5. Rapid diagnosis vital in thunderclap headache

    Barritt, A; Miller, S; Davagnanam, I; Matharu, M
    Thunderclap headache is a severe and acute headache that reaches maximum intensity in under one minute and lasts for more than five minutes. Subarachnoid haemorrhage (SAH) accounts for 10-25% of all thunderclap headaches and, despite advances in medical technology, has a 90-day mortality of 30%. Up to a quarter of cases of SAH are misdiagnosed, often through failure to follow guidance. Thunderclap headaches may be associated with symptoms such as photophobia, nausea, vomiting, neck pain, focal neurological symptoms or loss of consciousness. SAH is more likely if there are neurological abnormalities or reduced consciousness. Loss of consciousness at onset is...

  6. ZOOM or Non-ZOOM? Assessing Spinal Cord Diffusion Tensor Imaging Protocols for Multi-Centre Studies.

    Samson, RS; Lévy, S; Schneider, T; Smith, AK; Smith, SA; Cohen-Adad, J; Gandini Wheeler-Kingshott, CA
    The purpose of this study was to develop and evaluate two spinal cord (SC) diffusion tensor imaging (DTI) protocols, implemented at multiple sites (using scanners from two different manufacturers), one available on any clinical scanner, and one using more advanced options currently available in the research setting, and to use an automated processing method for unbiased quantification. DTI parameters are sensitive to changes in the diseased SC. However, imaging the cord can be technically challenging due to various factors including its small size, patient-related and physiological motion, and field inhomogeneities. Rapid acquisition sequences such as Echo Planar Imaging (EPI) are...

  7. Sleep Disturbances and Suicide Risk in an 8-Year Longitudinal Study of Schizophrenia-Spectrum Disorders

    Li, SX; Lam, SP; Zhang, J; Yu, MW; Chan, JW; Chan, CS; Espie, CA; Freeman, D; Mason, O; Wing, YK
    STUDY OBJECTIVES: Disrupted sleep is one of the prominent but often overlooked presenting symptoms in the clinical course of psychotic disorders. The aims of this study were to examine the prevalence of sleep disturbances, particularly insomnia and nightmares, and their prospective associations with the risk of suicide attempts in patients with schizophrenia-spectrum disorders. METHODS: A naturalistic longitudinal study was conducted in outpatients diagnosed with schizophrenia-spectrum disorders recruited from the psychiatric outpatient clinic of a regional university-affiliated public hospital in Hong Kong. A detailed sleep questionnaire was completed by 388 patients at baseline in May-June 2006. Relevant clinical information was extracted...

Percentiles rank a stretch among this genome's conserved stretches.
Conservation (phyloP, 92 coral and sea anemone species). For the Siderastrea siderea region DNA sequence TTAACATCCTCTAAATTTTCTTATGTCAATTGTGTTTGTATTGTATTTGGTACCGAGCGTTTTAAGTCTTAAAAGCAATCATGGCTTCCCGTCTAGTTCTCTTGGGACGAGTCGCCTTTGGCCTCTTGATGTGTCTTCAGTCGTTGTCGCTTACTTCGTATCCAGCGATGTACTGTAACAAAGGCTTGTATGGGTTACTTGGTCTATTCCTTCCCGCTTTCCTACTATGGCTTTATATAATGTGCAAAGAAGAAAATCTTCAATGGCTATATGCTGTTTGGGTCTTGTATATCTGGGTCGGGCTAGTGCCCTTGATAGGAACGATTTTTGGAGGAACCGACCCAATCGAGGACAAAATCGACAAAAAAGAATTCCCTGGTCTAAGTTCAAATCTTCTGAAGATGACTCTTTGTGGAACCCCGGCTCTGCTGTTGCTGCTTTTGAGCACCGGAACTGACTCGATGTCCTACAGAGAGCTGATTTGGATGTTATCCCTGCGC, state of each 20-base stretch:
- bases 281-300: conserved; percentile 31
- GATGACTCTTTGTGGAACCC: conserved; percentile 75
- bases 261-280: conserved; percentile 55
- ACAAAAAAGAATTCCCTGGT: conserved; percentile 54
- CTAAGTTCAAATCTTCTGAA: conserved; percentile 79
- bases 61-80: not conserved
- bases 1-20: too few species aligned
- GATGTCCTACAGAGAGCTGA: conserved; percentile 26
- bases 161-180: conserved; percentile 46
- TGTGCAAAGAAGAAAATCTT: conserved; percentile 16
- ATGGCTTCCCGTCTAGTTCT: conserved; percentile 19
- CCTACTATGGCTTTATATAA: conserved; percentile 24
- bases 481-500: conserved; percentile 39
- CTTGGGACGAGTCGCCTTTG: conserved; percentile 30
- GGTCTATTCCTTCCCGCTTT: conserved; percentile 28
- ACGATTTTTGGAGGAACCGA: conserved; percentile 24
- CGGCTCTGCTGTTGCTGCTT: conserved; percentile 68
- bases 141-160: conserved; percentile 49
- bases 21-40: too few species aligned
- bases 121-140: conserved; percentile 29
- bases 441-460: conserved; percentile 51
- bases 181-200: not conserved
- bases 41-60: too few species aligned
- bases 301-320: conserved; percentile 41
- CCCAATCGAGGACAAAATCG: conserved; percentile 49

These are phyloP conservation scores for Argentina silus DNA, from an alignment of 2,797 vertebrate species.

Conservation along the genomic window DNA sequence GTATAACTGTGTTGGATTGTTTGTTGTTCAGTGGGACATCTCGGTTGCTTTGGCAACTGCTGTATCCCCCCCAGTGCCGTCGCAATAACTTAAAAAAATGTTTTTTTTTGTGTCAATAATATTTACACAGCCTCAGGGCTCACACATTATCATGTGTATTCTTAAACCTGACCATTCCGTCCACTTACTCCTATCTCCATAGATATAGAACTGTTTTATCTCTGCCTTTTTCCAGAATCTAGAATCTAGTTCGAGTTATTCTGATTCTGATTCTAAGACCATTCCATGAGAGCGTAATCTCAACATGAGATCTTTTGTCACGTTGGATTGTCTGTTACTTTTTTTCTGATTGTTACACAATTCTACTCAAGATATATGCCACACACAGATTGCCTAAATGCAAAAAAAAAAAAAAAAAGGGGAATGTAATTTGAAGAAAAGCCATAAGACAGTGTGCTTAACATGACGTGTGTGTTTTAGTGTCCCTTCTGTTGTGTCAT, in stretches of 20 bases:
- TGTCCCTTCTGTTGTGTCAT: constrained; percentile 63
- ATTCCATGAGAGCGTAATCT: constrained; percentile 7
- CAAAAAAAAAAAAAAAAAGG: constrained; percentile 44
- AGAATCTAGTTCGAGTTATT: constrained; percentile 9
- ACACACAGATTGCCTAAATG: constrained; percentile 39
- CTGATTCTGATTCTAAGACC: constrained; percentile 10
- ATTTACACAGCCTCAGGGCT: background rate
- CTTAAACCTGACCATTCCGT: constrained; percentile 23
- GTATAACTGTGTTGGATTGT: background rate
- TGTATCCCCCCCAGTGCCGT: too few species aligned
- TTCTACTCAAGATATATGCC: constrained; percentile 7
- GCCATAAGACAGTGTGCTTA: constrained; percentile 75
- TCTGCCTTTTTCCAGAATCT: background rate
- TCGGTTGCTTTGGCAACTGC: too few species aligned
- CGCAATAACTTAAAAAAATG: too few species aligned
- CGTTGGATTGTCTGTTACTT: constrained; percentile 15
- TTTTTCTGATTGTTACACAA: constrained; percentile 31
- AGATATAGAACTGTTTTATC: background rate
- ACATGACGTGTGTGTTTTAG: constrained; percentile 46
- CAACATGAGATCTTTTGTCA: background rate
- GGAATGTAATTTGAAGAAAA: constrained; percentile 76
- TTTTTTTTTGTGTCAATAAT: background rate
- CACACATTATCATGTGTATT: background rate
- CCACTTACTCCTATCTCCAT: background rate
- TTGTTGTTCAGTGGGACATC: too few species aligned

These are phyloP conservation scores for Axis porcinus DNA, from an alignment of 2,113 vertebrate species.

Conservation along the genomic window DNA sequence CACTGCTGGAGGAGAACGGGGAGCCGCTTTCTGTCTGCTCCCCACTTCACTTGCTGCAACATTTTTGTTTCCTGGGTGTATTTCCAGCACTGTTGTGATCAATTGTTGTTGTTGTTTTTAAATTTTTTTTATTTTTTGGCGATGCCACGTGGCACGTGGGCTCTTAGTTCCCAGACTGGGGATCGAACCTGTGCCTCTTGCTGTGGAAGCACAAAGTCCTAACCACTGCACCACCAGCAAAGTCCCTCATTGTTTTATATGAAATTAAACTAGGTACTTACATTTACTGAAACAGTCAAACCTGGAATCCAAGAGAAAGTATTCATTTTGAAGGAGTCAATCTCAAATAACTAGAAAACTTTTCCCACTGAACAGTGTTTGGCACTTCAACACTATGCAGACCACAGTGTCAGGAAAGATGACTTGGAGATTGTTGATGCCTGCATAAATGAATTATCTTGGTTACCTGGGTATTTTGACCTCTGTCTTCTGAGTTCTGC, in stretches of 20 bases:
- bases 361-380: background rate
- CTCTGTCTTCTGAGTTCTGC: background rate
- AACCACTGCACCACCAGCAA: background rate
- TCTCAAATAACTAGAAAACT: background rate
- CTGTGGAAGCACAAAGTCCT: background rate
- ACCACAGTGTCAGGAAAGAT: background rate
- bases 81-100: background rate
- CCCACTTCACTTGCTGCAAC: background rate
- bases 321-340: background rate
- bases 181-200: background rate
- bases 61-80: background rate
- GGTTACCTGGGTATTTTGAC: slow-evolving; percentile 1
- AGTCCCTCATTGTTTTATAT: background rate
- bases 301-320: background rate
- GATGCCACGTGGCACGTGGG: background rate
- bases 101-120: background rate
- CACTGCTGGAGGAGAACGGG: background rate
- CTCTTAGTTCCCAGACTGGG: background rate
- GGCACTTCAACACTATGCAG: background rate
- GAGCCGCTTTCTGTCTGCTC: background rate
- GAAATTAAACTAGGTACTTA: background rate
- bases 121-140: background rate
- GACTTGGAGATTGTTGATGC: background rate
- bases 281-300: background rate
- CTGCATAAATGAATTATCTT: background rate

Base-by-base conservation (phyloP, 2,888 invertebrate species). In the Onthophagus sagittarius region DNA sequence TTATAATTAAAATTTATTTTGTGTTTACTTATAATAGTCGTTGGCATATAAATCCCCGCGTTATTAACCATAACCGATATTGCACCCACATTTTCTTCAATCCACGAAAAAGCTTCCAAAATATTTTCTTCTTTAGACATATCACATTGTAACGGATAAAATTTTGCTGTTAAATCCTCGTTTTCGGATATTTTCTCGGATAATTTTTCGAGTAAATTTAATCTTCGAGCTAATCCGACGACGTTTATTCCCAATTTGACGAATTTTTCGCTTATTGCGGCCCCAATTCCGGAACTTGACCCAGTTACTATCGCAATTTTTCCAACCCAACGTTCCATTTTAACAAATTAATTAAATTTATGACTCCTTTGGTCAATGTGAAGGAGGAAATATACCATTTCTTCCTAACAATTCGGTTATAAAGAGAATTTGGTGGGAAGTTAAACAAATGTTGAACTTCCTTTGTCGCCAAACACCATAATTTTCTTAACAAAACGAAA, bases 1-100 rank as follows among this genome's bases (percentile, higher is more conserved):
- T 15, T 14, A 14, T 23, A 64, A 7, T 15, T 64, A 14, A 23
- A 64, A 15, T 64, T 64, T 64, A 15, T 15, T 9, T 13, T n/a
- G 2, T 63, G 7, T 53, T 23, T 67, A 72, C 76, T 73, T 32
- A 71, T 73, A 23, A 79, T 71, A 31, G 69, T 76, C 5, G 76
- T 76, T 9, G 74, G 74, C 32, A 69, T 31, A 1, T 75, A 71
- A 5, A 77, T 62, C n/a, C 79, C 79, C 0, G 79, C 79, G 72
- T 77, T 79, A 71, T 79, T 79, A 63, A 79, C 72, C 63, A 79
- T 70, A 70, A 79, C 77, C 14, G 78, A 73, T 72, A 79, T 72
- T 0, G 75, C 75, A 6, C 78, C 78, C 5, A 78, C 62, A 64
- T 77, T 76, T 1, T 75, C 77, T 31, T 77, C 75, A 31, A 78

8. Reliability and validity of the Turkish translation of the beliefs about medicines questionnaire (BMQ-T) in patients with Behçet’s disease

    Cinar, M; Cinar, FI; Acikel, C; Yilmaz, S; Çakar, M; Horne, R; Simsek, I
    OBJECTIVES: The aim of this study was to evaluate the reliability and validity of the Turkish translation of the Beliefs about Medicines Questionnaire (BMQ-T, ©Prof. Rob Horne) for patients with Behçet's disease. METHODS: This methodological study enrolled a sample of 125 patients. The scale was adapted to Turkish through a process including translation, comparison with versions in other languages, back translation, and pretesting. Construct validity was evaluated by factor analysis. Medication adherence evaluated as poor, moderate and good according to the Morisky Medication Adherence Scale (MMAS). BMQ-T scores compared along medication adherence status groups. RESULTS: In our study, as in...